Music

On his second record, Benny Benack III balances his talents as a trumpeter and a singer

By February 11, 2020 No Comments

“I want to stay true to the kind of music I love.”

Benny Benack

Benny Benack III (Photo: Rayon Richards)

By Mike Shanley
Pittsburgh Current Music Writer
info@pittsburghcurrent.com

 

Benny Benack III recalls a conversation with his mother when he was signing up for high school classes. She wanted him to take AP Algebra and History courses. He didn’t see the point. “We both know I’m going to be a musician anyway,” he told her. “I’m not going to a real college. I’m going to go to a music conservatory. Let’s not keep up this charade here.”

He had a point. Not only was he carrying on the family name, young Benny was also playing trumpet, the same instrument his grandfather played in his Pittsburgh big band. From a young age, Benack III was reared on albums by Louie Prima and Oscar Peterson. Instead of getting a summer job as a lifeguard, he worked in his saxophone-playing father’s big band. 

His mom still made him take the AP classes, but he also became a musician, receiving both his undergrad and masters from the Manhattan School of Music. Of course the education might have fueled his approach to his music too. A Lot of Livin’ To Do, his second album, impressively balances his trumpet chops with his equally skilled voice, combining a blend of standards and originals. 

Benack and drummer/producer Ulysses Owens, Jr. spent a lot of time mixing the album, but the recording itself came together quickly. The trumpeter reached out to prolific bassist Christian McBride asking if he would play on it. Benack laid out a six-month window, knowing that McBride’s schedule as a leader and artistic director of the Newport Jazz Festival kept him busy. The bassist agreed, but his only free day was barely a month away.  “With someone like Christian, you get a sense why he’s this global ambassador of jazz and why he’s the most recorded bass player in modern history,” Benack says. “He came in, sight-read all the music. He had everybody cracking up. He never played one out-of-tune note, never missed one entrance the whole day.”

Among the dozen tracks, the album includes two by Fred Rogers, one being his theme song “Won’t You Be My Neighbor.” Rather than merely tipping his hat to another Pittsburgh native, Benack brings out the jazz qualities that Rogers uses in his uplifting songs. He first discovered “It’s You I Like” in a Mister Rogers Neighborhood episode where a young Wynton Marsalis played the ballad with the show’s pianist Johnny Costa. “That tune in particular reminds me so much of the jazz standard ‘I’ll Be Seeing You,’” Benack explains. “As I was going back and deciding which ones to put on the album, it made me think how many of those songs fit the jazz standard — harmony and song form and melody.”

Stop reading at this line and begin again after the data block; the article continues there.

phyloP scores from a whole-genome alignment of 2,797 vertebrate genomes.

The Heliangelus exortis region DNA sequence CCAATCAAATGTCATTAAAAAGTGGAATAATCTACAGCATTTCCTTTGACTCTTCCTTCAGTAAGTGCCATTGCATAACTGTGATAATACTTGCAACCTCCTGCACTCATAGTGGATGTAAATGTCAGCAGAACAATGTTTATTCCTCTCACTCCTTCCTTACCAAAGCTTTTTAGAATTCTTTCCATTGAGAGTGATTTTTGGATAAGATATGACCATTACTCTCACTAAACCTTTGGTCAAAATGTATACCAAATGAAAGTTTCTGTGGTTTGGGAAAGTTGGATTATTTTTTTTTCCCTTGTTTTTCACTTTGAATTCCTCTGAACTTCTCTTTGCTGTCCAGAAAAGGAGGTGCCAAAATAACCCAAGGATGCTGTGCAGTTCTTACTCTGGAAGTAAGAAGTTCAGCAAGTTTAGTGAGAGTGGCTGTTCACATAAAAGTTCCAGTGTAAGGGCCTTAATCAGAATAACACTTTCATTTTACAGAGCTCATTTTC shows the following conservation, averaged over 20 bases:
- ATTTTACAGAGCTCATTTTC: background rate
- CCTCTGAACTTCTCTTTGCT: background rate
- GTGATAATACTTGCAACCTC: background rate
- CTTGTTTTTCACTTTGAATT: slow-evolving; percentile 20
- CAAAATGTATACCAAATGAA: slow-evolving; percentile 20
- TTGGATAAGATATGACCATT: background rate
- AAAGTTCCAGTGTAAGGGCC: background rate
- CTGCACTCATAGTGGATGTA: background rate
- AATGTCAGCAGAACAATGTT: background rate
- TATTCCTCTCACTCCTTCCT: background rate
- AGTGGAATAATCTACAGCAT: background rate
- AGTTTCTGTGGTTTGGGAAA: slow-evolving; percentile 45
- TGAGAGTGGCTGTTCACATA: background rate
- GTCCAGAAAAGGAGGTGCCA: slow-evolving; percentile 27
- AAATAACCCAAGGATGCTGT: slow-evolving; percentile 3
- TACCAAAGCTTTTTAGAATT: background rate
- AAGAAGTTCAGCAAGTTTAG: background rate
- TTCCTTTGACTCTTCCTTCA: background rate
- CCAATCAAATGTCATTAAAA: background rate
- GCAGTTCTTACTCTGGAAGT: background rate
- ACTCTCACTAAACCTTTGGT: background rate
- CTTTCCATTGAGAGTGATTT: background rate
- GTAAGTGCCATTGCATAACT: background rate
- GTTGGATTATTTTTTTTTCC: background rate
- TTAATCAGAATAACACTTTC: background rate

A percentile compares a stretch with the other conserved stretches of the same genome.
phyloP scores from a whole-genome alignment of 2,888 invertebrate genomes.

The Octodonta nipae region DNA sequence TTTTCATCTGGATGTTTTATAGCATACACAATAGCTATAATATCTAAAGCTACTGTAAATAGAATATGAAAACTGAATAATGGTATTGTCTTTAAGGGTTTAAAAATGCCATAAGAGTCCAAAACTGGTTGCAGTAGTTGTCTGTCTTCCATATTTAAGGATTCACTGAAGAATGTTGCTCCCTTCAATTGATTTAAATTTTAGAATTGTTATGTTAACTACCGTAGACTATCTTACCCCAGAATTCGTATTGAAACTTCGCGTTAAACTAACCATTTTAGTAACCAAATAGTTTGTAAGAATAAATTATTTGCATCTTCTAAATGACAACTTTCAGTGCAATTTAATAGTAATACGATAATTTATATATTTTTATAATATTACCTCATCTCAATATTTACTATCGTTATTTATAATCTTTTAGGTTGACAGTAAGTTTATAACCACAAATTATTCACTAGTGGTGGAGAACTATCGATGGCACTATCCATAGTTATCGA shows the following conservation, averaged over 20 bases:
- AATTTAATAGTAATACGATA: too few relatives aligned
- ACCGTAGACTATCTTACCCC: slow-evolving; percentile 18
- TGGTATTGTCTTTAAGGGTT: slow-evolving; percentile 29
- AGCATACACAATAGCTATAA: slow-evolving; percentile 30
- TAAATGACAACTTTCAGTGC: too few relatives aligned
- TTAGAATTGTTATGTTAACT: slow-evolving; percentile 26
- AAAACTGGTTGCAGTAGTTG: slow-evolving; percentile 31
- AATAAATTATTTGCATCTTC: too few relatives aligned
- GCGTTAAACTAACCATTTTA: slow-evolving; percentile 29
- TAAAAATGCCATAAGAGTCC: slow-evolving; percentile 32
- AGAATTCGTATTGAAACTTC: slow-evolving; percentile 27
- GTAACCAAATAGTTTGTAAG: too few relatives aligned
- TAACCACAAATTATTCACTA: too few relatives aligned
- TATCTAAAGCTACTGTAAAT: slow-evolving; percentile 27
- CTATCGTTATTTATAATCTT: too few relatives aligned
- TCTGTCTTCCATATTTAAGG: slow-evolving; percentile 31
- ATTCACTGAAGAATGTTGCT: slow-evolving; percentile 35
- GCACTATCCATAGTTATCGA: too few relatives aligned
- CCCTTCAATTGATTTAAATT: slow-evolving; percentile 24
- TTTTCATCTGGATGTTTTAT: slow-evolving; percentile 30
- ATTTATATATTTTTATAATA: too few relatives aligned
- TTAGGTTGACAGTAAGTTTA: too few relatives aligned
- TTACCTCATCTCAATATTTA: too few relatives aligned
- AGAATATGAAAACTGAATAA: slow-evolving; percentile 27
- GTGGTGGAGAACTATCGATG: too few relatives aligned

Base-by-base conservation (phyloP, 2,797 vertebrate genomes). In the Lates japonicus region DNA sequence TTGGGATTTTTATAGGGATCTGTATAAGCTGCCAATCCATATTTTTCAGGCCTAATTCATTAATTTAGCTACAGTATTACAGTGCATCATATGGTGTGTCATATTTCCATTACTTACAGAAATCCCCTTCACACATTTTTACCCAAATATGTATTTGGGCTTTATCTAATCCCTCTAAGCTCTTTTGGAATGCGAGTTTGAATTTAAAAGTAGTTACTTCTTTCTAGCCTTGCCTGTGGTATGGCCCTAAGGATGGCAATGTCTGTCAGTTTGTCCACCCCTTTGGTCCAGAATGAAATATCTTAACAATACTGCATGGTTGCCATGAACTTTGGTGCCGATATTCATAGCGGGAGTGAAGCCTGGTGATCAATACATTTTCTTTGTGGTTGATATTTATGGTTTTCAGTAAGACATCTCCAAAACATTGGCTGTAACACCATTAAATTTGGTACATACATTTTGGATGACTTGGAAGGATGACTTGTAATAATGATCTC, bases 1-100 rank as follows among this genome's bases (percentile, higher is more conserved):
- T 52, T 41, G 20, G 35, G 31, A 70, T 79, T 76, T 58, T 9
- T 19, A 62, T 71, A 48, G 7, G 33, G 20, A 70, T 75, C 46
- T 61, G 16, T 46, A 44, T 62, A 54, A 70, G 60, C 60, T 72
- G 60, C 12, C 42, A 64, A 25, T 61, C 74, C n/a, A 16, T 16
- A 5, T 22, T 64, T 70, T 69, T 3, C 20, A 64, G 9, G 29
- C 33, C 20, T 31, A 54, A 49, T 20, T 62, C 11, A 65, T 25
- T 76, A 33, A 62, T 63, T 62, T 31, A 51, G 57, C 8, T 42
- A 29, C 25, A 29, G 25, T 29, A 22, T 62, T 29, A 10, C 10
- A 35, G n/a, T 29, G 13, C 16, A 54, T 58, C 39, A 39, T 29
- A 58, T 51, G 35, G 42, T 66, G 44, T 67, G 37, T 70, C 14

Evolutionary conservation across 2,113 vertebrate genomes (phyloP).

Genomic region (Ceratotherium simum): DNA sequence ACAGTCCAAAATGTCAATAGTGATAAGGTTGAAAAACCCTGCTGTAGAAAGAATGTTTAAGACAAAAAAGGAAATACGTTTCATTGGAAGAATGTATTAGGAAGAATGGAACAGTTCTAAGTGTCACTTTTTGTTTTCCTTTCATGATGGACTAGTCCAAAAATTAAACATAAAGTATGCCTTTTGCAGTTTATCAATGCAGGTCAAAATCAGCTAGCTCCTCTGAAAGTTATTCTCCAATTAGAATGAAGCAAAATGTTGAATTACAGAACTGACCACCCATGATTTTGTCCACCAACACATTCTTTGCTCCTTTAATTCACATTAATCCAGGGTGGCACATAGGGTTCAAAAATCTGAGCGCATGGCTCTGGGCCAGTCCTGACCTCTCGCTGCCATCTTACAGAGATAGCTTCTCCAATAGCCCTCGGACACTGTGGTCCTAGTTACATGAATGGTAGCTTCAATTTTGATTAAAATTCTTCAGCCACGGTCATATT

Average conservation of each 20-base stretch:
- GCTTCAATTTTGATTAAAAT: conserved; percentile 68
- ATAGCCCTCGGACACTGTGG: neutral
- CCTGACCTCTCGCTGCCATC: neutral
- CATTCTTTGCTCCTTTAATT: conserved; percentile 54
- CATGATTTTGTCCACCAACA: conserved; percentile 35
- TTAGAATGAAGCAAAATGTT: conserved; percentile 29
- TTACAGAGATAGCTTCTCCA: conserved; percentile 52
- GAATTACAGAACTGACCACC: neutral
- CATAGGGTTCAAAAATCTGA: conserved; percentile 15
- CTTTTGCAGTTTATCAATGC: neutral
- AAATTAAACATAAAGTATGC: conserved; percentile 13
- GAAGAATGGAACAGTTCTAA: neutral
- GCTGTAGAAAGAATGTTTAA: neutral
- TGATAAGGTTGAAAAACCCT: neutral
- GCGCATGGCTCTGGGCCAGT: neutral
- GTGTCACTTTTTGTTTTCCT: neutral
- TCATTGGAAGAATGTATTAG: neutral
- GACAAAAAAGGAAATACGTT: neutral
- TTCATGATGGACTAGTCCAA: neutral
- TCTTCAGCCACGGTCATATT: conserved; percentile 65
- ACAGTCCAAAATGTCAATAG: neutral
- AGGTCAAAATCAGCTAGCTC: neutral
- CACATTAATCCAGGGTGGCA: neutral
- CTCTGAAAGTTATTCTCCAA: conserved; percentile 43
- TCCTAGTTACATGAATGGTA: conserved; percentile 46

Guest vocalists Alita Moses and Veronica Swift each duet with Benack on the album. Benack also casts Burt Bacharach’s gentle “What the World Needs Now” in a form inspired by the urgency of John Coltrane’s classic quartet, further reinforcing the song’s message. 

At a time when jazz audiences seem divided between instrumentalists who like to blow and singers with greater appeal, Benack, who lives in New York but still returns home frequently, gives equal time to both approaches without shortchanging either. While “Sub-Zero” shows his bop roots, “Irrepressible” reveals the lessons he’s learned from the Great American songbook.

He’s perfectly content with both aspects of his work as well. “I want to stay true to the kind of music I love,” he says. “And try to live up to the standards that Cole Porter set as a songwriter. Or the standards that Freddie Hubbard and Lee Morgan and Kenny Dorham and Blue Mitchell and Clifford Brown [set] as bop trumpet players, and leaving it up to other people to decide what category that puts me in.” 

BENNY BENACK III CD RELEASE. 7 p.m. Wednesday, Feb. 19. Alphabet City, 40 W. North Ave, North Side. Free (reservations required) www.cityofasylum.org

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